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Federal Standard 376B, Preferred Metric Units, states that weight is mass, and then contradicts itself on page 13 when it says that in science and engineering and technical fields, weight is mass acted on by the acceleration of gravity, and weight shall then be measured in newtons rather than kg.
http://www.lhup.edu/~dsimanek/scenario/errorman/units.htm
http://www.ccb.org/docs/FEDMIL/Fs376b.pdf
I know all too well how they are in a box and they are forced to either accept "kg" as weight the force and mess up the "clean" SI system, or they have to redefine "pounds as mass" - they have to do one of them in order to make sense of the metric countries' use of metric's mass terms for weight in commerce. They are damned if they do and damned if they don't. But they are politicians making sure commerce is served, so a few details can be overlooked.
And if you plan to take your country to the metric IS system and abandon the FPS for purposes of commerce, you will of course choose to abandon the expendable fps definition because it won't make a difference in a 100 years, even if your reasoning is BS and you make up the "mass is weight" stories for expediency and plausibility - commerce requires commonality, even if it is dead wrong scientifically. So instead of being rigorous and differentiatng between weight and mass as scientists do, the polsd of commerce says weight and mass are the same, and the problem of buying butter in kgs now makes perfect sense by making a backwards definition, since now all the previous time we really bought things by mass rather than by weight - oops, they are the same, now, so "rather" is wrong- except by law they aren't the same in the technical areas-
If the metric countries had used newtons in their day to day commerce instead of kg, the "mass is weight" snow job would never have seen the light of day.
To be honest, I cannot see how anyone but a politician can hold that all weight/mass measures in the US weights and standards are masses "because measures use a balance beam, and balance beams use a reference mass". That crap is refuted plain and simple by the removal-of-the-element argument - If you remove the acceleration of gravity, (and thus the force) a balance beam will not measure anything. At all. No force, no measurement. It cannot work with just mass. It does not measure mass. It can be used to determine mass, true, if an acceleration is present, but it does not measure mass.
Besides, mass is not measured with balance beams - it is measured with spheres on strings using m1 m2 /d^2. And that measurement method works without gravity or other acceleration.
ah, well, at least we have the simplicity of the metric system - the new one, without tor or gauss or oersteds or dynes or angstroms.
I have some pressure measurements and some thermodynamics facing me today - what the hell are those metric units again?

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-- wrote:

Don't worry about it, metrics are on their way out, there's another revolution brewing here in Philadelphia and the battle is on - follow us!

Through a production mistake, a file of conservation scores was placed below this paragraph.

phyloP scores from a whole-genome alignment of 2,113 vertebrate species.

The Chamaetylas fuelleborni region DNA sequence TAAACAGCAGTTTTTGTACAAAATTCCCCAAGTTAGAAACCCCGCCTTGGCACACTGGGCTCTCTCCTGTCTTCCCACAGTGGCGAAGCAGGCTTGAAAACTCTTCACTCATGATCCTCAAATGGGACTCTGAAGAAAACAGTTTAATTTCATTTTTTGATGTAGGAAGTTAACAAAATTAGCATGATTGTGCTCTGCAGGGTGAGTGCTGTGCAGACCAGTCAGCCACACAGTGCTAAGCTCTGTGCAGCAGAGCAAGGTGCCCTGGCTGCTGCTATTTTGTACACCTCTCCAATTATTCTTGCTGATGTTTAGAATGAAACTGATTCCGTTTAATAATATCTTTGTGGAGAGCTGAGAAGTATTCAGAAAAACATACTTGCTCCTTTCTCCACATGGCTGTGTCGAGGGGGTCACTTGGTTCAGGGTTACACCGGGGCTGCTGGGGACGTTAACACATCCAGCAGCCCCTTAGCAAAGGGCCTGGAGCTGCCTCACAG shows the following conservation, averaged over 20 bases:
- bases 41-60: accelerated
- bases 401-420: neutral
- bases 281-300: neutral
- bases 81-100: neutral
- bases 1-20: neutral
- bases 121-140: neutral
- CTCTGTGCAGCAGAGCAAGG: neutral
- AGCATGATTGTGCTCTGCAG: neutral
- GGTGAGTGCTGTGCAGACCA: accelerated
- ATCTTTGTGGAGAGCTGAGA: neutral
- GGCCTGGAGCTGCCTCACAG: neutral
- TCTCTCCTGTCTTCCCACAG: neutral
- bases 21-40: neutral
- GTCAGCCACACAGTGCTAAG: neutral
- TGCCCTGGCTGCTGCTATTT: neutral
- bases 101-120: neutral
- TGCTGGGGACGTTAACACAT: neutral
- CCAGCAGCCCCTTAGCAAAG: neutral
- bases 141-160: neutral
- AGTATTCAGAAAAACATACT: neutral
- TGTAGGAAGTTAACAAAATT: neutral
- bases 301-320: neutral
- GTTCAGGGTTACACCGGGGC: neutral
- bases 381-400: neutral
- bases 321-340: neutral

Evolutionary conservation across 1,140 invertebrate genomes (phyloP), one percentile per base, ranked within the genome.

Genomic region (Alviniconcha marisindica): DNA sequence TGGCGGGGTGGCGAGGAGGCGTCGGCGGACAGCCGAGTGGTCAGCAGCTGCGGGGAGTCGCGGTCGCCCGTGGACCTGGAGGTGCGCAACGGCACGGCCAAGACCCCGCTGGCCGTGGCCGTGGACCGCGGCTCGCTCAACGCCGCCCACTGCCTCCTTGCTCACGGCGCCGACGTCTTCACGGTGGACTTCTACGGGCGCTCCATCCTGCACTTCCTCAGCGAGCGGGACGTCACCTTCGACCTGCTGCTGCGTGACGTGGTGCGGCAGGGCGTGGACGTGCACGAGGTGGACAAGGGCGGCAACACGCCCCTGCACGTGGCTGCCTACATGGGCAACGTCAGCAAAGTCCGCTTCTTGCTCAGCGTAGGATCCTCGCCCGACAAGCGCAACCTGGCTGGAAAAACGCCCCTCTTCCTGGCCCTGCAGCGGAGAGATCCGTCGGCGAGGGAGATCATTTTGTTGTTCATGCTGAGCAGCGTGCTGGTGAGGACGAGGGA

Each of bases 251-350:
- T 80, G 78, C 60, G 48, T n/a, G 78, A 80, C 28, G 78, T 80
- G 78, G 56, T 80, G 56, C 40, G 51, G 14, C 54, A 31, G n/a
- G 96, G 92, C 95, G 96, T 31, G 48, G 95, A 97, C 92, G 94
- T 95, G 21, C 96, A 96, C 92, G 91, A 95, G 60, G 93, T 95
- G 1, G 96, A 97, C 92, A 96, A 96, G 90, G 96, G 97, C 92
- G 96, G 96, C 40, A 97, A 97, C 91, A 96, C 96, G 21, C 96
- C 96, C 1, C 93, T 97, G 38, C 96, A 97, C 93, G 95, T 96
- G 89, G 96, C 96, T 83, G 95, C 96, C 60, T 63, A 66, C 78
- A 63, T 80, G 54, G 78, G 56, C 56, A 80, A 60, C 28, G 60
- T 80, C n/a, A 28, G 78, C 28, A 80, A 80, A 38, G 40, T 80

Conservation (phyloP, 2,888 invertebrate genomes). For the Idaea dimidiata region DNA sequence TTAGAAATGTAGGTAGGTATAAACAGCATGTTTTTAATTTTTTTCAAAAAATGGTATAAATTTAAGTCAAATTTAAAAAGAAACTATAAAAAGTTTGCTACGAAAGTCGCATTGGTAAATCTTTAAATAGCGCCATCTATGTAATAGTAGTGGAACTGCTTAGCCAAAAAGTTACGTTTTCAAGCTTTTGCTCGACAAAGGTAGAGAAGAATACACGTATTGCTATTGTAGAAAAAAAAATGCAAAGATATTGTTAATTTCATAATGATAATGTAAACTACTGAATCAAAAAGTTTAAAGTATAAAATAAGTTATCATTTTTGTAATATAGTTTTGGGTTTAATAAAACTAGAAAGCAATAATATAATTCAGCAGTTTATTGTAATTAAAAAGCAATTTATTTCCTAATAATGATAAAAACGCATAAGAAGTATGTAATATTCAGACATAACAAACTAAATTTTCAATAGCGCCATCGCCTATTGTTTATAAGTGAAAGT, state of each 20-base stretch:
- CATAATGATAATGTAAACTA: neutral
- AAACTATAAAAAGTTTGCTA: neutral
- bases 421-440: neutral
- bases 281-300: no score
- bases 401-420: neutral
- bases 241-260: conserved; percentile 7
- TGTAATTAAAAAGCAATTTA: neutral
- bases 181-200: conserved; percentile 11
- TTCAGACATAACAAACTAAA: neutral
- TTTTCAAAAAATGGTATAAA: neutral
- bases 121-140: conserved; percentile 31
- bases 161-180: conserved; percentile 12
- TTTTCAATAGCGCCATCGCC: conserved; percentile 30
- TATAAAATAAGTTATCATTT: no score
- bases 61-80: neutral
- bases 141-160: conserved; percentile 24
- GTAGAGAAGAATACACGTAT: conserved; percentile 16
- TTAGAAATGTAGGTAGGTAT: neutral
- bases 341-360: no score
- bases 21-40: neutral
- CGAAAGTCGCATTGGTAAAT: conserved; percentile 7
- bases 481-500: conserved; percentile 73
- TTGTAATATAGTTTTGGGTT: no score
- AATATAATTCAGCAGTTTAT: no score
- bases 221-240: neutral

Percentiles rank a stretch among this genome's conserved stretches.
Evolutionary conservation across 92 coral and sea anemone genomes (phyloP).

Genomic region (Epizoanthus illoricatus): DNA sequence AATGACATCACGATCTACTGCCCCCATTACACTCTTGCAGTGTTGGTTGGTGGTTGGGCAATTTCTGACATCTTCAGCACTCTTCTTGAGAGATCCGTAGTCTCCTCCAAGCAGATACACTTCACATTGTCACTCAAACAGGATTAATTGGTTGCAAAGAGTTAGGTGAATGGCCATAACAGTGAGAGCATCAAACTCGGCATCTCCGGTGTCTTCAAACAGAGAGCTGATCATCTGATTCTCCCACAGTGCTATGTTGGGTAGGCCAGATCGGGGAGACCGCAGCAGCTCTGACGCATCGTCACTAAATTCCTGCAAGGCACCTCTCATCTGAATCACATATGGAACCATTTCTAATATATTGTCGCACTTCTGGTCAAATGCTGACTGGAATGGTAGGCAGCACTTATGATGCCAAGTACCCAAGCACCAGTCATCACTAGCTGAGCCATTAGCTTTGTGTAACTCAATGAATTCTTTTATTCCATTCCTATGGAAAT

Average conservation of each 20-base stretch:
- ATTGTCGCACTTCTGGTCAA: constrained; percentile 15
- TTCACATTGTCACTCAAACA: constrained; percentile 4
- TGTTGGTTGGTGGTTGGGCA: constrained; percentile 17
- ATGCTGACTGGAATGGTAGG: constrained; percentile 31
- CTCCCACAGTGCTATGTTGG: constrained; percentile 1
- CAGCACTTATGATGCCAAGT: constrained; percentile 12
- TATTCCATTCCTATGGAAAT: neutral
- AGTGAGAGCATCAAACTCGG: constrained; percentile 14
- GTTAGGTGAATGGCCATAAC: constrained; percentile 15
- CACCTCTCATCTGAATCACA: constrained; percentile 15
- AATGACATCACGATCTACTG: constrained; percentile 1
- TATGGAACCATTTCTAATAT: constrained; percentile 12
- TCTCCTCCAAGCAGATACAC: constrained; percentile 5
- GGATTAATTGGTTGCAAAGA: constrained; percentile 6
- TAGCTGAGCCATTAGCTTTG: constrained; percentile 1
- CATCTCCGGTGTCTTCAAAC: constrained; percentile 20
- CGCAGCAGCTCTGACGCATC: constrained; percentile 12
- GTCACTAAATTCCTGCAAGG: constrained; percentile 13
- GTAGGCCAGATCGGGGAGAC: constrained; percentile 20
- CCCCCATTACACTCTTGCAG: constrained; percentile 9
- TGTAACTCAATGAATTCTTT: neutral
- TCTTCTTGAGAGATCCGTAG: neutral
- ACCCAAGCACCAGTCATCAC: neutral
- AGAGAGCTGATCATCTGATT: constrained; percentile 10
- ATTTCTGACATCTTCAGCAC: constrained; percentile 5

"Furlongs, stone and fortnights or die!"
<sigh>
If you really enjoy going crazy diddle with the heap of metric "standards" for torque.
Brian
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Dear --:

...
Which is of course incorrect, as you have noted. Do you have a page reference?
...

You can accelerate the "balance beam system" linearly, and its validity is restored. Gravity is not required, but it is pervasive. And it provides the same relative "mass reading" if the value of g varies... all it affects is the settling time.

Mass is a relative measure. Of course, if you can count and type the atoms...

What pulls the spheres to the ends of their strings? What then attracts one sphere to the other? Obviously gravity plays a strong part.
Just FYI, they also drop small test masses past a large reference mass, and see how much the test mass's path is altered by the presence (and distance) of the reference mass. This also one of the current methods.

Just a little less than a "bar", just FYI.
David A. Smith
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it was in the post you referenced, as was the link.

the tester

I would think it is "universal" gravity from the mm/r^2 equation, rather than earth gravity. I believe the idea for the string-and-sphere is to remove the third body mass (earth), remove the fluctuations in the earth gravity field, and remove the centripetal force effect. Although your observation that some type of gravity needs to be in play is well taken.

and a lot easier since my college days, given the accesibility to the accuracies of lasers, and likely the use of laser interferometers?

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clarification nuance -- the balance beam needs the acceleration created by earth's gravity acting on the two masses, or it needs some other acceleration acting equally on the two masses, in order to work. The adjacent sphere method does not need an acceleration - it uses universal gravitation. It does, however, need a spring-pair or like restraint to keep the mutually attracting spheres from touching.
Are they different "gravities"? Yes and no - the sphere method "uses" the universal gravitation constant (f= G*M1*M2/d^2 -I think) acting between the two masses, and the balance beam uses the earth gravitation constant (f=mg) acting on the two masses in mechanical opposition. ------------
It's as confusing as new-metric thermodynamics. Thus I am leaving this mess to others.
Thank God the politicians had the foresight to pass that law that made pi 4. It makes geometry so much simpler, and I have faith that they will do the same for metrics -again. Or has that (yes, it was real) Indiana law regarding pi been repealed?

remove
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No. It was not real. Go retake your political science classes, and learn what it means to "pass a law" in a bicameral legislature. There never was anything to "repeal".
Furthermore, the bill in Indiana did not say anything at all about pi.
The only remaining question is, where is your education most deficient? In political science, or in metrology?
Gene Nygaard http://ourworld.compuserve.com/homepages/Gene_Nygaard / Gentlemen of the jury, Chicolini here may look like an idiot, and sound like an idiot, but don't let that fool you: He really is an idiot. Groucho Marx